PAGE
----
|They call this cuisine.|
It all came out over dinner. I agreed to make something quick, put the penne to boil in one pot, the broccoli and garlic and olive oil to simmer in another. When the meal was ready my children lined up like youths in a 19th century British orphanage. I ladled a serving on to each one's plate. Then the eldest made for the refrigerator
"What do you need?" I said. "I'll get it for you."
"Ketchup," she answered.
"Ketchup? For what?"
"For the pasta."
"Are you joking?"
"No." And she proceeded to grab the handle on the refrigerator door, so I stepped in front of it.
"No child of mine puts ketchup on her pasta."
"But I want to!" she cried, and then she pushed at me. I held the refrigerator door tight but she had her hands on it and wouldn't let go.
"Who does that anyway? Who puts ketchup on their pasta?" I asked while we struggled.
"Our babysitter does! She does it all the time."
I let out a sigh. "But the babysitter is an Estonian," I said. Both children looked up at me with inquisitive Finno-Ugric eyes. "Estonians are ..." I wanted to say barbarians, but I stopped myself … "Estonians don't know how to cook pasta so they boil it until it turns to glue. They don't know how to eat it, so they cut up with forks and knives. And they think that ketchup and tomato sauce are the same things because they are both red." I made a sad face and shook my head. "But, look, it's not the Estonians' fault," I said. "They just don't know any better."
"Are you done now?" the eldest one asked.
"Good, so now can get the ketchup, please?"
"Fine, you can eat your pasta with ketchup," I said. "But not in front of me because I want to be able to eat my meal without throwing up."
Neither child seemed fazed as I left the room to eat alone. A minute later, the eldest called out to me. "Daddy, there's something wrong with this ketchup! It's too spicy." I returned to inspect the scene. "Oh, well, look at that. That's just too bad," I said, holding up the bottle. "This is curry ketchup. Looks like we don't have any real ketchup left." The child had pounded a large circle of the reddish slop onto one side of her plate, I saw. Fortunately, most of the pasta had been spared.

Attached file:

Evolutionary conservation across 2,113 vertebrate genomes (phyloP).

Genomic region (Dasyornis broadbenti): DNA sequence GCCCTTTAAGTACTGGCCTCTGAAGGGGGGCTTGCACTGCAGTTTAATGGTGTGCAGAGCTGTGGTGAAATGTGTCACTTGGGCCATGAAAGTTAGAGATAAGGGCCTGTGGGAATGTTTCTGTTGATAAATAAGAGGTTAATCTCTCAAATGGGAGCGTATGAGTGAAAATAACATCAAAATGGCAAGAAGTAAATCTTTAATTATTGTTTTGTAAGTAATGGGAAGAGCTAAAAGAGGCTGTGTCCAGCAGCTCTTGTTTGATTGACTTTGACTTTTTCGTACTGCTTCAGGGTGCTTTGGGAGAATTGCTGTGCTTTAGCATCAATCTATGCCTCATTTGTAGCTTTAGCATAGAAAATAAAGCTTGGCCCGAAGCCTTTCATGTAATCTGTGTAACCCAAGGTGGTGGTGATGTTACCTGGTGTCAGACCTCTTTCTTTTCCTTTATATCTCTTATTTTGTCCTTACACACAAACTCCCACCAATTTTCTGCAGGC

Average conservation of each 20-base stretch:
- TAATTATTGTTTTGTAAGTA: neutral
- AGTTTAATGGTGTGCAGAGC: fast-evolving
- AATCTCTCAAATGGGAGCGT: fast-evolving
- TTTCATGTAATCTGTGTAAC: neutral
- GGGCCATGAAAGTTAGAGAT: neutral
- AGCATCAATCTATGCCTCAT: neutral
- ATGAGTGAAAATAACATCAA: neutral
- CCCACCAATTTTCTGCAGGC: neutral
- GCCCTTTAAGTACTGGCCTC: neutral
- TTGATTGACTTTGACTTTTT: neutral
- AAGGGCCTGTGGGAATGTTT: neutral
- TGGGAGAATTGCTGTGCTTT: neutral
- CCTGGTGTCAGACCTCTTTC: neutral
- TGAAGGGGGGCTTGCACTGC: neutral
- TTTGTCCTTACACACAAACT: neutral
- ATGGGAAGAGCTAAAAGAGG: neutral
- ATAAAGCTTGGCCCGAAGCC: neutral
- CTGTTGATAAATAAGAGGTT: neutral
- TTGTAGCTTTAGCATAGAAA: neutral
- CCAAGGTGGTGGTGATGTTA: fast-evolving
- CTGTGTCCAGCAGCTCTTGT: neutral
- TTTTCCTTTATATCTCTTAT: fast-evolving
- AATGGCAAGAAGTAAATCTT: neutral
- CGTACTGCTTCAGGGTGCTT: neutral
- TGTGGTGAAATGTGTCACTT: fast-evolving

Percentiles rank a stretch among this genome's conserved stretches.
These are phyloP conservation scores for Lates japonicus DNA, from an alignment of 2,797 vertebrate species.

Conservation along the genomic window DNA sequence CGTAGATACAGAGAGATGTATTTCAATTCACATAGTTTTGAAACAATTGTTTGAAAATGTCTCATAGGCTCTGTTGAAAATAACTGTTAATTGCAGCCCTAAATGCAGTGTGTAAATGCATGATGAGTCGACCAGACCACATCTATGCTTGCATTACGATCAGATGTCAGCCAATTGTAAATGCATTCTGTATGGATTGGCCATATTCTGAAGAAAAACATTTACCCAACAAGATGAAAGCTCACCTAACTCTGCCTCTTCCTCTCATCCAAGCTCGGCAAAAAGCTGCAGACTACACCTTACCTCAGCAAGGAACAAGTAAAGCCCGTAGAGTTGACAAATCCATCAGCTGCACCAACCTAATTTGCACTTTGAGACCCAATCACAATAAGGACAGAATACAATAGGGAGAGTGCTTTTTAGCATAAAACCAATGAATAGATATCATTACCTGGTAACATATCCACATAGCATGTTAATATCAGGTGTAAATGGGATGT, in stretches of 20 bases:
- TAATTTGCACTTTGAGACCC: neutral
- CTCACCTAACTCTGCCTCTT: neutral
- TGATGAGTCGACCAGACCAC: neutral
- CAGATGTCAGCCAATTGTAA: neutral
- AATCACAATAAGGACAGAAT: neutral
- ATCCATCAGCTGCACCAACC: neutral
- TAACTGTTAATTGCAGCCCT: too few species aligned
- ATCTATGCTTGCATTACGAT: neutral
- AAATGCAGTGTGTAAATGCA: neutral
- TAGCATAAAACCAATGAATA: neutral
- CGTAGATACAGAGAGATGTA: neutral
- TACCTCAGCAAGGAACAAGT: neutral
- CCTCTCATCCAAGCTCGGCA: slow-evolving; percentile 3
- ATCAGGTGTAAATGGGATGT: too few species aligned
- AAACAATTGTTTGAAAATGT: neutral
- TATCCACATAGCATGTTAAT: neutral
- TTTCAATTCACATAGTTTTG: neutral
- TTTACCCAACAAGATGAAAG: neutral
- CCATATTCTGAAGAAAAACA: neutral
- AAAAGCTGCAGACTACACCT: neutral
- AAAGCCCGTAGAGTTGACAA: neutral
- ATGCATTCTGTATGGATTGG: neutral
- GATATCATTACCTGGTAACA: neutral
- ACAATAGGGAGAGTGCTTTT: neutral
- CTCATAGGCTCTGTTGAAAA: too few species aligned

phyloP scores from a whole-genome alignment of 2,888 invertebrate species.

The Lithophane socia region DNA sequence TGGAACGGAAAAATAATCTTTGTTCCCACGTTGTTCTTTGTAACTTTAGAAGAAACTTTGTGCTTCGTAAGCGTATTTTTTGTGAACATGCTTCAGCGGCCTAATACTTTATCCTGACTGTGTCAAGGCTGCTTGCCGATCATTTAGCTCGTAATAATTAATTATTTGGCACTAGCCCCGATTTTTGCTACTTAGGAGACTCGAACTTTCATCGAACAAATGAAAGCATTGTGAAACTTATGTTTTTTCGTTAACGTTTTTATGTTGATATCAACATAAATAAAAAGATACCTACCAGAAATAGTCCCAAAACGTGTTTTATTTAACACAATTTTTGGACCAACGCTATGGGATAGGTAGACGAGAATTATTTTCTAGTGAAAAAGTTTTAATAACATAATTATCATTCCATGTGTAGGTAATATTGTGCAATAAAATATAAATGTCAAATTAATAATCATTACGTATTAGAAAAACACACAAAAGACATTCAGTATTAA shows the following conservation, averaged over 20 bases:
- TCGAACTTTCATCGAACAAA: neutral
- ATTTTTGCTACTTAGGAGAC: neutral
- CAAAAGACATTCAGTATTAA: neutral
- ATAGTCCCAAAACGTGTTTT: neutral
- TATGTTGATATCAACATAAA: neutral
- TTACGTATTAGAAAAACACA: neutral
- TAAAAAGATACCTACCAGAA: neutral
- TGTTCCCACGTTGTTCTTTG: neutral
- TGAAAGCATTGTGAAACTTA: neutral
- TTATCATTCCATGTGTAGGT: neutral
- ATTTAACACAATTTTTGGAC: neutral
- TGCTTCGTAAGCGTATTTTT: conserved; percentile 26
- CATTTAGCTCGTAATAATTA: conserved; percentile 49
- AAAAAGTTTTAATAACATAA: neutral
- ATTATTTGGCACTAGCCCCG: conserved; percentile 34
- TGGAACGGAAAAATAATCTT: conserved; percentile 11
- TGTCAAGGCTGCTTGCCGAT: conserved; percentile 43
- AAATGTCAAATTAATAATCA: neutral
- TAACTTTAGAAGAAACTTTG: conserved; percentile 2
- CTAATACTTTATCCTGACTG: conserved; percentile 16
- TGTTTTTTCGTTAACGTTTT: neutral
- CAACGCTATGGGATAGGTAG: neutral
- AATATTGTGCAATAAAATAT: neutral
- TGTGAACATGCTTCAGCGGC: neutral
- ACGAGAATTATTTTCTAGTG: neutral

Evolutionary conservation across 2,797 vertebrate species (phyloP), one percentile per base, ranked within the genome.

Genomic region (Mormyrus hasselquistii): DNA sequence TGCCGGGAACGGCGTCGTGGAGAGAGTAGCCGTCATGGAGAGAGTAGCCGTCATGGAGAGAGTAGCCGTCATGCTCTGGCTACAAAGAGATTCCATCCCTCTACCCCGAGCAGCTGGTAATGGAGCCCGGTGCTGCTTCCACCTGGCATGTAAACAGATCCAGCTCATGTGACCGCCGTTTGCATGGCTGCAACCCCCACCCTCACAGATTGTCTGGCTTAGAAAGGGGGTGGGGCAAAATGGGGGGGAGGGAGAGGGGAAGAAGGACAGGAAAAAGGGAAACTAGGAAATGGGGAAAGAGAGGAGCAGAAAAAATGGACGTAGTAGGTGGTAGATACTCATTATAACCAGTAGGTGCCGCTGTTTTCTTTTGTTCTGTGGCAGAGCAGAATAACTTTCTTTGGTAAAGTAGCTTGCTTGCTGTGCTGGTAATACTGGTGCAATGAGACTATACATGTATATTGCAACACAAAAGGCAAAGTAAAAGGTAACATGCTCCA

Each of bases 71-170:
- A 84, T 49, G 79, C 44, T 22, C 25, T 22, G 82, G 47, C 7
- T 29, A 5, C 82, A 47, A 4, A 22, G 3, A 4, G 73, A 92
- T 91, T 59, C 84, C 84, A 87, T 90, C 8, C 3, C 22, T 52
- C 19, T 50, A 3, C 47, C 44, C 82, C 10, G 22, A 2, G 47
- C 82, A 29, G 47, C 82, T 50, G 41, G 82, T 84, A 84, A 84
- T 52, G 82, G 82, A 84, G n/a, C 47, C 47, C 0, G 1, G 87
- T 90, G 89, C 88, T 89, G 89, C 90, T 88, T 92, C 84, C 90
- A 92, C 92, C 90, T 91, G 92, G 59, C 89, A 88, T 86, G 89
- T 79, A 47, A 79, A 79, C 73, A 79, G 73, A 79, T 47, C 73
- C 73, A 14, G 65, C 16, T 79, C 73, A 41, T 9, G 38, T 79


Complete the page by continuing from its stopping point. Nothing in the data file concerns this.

I used to kid my Irish friends growing up about putting ketchup on their pasta, but the truth was that the local Italian communities had a civilizing effect on the other ethnic groups, so by that time they were at least putting some kind of bottled sauce on it with a name like Prego or Ragu. I am not even sure when the idea even crossed my mind that one could put ketchup on pasta. Maybe I thought it up one day, the way a child tries to conjure monsters or aliens. Imagine that. Imagine if someone would be so gross as to eat pasta with ketchup. Could you imagine?
I first saw it done with my own eyes in Denmark. The young man in the dormitory sat across from me in the communal kitchen. When I saw that he was eating spaghetti I thought him refined. But when he reached for the dreaded red condiment, and then pounded it all over the luscious steaming noodles, my heart plummeted like a pigeon egg off the Empire State Building. It was an act of desecration, like trying to fix a Mac Book with a chainsaw. It just wasn't done. But at least that barbarian wasn't my own kid!
I learned all these things as a child. I remember my mother teaching me how to twirl the pasta. It would take her hours if not all day to make sauce. Which is why I find the idea of just pounding some preservative-filled crap onto imported pasta to be so shameful. My internal sense of culinary superiority has gotten me in trouble elsewhere in this land. When asked by a tabloid about what I didn't like about Estonia, I said the obligatory consumption on all holidays of pork by products and beer. I was trying to be original! Everybody bitches about the weather. For this I was labeled a "health fascist" and accused of spitting in the eyes of the Estonian people by insulting their cuisine.
Cuisine? I thought. These poor lost Estonian souls actually think that their sausages and beer are cuisine? But I didn't say anything else. I laid low. I still want to be able to walk down the street and avoid eye contact with my neighbors in peace, like everybody else, you know. And I guess I should be less judgmental. Let the kids have their ketchup. Lead by example. Deeds, not words. This is my lot in life. Had I married a German, I'd be up to my neck in sauerkraut and bratwurst. An English and I would be sneezing tea and farting crumpets. A Greek and I would be stomping grapes and slaughtering goats. And it could be worse, right? They could be eating their pasta with mayonnaise!